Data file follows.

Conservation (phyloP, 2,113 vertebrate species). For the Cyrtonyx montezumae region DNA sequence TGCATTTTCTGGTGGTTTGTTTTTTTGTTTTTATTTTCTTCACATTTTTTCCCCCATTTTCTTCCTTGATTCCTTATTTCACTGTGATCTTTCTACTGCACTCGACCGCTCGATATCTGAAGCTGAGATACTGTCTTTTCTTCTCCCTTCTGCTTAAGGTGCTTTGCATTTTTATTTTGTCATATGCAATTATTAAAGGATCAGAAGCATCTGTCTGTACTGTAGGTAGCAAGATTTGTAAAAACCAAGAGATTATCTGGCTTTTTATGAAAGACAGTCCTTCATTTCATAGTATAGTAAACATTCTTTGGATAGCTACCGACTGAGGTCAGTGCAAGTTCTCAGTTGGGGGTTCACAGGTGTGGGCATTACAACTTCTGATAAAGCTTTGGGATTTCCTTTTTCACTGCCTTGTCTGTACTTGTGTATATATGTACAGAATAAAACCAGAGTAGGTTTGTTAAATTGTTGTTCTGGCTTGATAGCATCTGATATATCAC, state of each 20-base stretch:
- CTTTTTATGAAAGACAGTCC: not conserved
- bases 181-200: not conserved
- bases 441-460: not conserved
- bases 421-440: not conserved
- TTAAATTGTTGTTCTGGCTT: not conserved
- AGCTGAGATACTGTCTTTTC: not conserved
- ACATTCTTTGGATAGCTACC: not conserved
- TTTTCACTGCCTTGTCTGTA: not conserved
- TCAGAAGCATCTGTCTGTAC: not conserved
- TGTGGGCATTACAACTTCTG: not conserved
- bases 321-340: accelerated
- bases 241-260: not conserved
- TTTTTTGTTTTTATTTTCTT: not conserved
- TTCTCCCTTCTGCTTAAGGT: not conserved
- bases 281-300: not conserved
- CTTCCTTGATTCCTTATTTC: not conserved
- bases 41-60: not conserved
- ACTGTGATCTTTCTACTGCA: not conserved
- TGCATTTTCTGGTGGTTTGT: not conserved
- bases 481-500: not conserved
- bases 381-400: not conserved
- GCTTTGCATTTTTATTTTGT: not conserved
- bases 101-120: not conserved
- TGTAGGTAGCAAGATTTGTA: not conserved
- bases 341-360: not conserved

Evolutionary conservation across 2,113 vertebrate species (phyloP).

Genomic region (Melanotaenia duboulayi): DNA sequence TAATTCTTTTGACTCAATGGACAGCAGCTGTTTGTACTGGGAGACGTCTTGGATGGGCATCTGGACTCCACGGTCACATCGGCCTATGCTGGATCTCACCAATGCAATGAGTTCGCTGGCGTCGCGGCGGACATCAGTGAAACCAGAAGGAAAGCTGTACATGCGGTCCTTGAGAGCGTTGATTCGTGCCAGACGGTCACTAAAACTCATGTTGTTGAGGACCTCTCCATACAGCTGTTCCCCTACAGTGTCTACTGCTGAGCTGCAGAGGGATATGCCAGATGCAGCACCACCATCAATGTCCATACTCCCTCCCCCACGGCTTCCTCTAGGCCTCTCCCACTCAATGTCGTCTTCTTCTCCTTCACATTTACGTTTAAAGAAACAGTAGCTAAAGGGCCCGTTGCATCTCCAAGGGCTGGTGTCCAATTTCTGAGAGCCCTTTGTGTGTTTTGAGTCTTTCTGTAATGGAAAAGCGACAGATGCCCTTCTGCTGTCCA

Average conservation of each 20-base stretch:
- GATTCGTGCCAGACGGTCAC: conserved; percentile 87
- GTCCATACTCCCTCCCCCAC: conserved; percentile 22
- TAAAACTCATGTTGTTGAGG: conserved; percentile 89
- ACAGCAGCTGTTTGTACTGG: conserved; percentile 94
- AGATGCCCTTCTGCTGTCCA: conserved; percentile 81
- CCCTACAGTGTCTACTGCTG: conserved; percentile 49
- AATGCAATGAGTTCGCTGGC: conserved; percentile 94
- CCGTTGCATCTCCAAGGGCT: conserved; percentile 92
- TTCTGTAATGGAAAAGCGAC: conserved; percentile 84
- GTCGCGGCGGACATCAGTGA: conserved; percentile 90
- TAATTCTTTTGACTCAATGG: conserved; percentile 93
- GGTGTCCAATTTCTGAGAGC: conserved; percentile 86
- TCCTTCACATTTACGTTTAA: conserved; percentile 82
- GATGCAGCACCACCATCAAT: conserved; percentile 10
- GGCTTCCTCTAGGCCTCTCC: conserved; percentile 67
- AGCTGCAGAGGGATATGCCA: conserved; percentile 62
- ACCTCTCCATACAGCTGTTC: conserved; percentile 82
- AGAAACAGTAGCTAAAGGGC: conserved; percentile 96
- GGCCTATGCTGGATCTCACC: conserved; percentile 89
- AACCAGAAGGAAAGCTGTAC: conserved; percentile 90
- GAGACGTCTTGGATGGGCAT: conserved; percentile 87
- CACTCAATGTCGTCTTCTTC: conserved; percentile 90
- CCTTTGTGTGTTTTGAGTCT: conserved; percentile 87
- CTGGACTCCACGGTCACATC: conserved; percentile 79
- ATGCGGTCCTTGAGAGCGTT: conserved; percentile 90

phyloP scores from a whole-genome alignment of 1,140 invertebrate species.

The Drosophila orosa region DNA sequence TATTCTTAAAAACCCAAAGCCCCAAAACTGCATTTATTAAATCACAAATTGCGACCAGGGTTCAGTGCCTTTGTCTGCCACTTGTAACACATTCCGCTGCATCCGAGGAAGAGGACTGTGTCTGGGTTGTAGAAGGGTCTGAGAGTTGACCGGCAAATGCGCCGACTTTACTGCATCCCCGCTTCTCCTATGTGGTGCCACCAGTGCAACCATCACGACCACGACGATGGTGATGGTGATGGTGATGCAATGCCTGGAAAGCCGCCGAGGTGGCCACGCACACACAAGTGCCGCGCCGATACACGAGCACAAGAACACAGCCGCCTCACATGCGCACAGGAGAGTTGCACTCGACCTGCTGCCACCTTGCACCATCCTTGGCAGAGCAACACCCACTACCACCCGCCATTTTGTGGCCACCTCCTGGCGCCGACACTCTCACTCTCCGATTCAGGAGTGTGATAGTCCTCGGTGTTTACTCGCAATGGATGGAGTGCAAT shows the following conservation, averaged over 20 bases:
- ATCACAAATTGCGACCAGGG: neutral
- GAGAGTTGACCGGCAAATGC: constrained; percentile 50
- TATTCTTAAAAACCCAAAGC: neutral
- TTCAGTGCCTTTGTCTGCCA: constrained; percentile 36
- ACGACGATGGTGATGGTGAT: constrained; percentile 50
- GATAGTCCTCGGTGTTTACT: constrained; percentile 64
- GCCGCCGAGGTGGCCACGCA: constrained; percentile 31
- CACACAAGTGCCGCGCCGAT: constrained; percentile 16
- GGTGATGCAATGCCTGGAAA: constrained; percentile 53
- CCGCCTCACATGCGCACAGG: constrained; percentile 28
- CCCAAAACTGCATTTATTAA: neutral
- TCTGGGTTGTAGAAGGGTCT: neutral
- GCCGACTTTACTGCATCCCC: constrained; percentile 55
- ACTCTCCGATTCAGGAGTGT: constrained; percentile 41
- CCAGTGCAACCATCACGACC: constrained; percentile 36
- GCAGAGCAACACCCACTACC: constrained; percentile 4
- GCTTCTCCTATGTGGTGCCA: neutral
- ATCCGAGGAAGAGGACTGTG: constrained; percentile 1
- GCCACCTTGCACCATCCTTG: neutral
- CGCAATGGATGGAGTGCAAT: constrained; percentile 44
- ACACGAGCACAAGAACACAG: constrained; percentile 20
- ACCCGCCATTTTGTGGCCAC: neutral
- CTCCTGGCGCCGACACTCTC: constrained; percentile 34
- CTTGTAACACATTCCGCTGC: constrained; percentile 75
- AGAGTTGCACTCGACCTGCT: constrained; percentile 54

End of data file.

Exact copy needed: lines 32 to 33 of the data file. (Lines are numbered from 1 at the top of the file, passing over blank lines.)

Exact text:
- TAAAACTCATGTTGTTGAGG: conserved; percentile 89
- ACAGCAGCTGTTTGTACTGG: conserved; percentile 94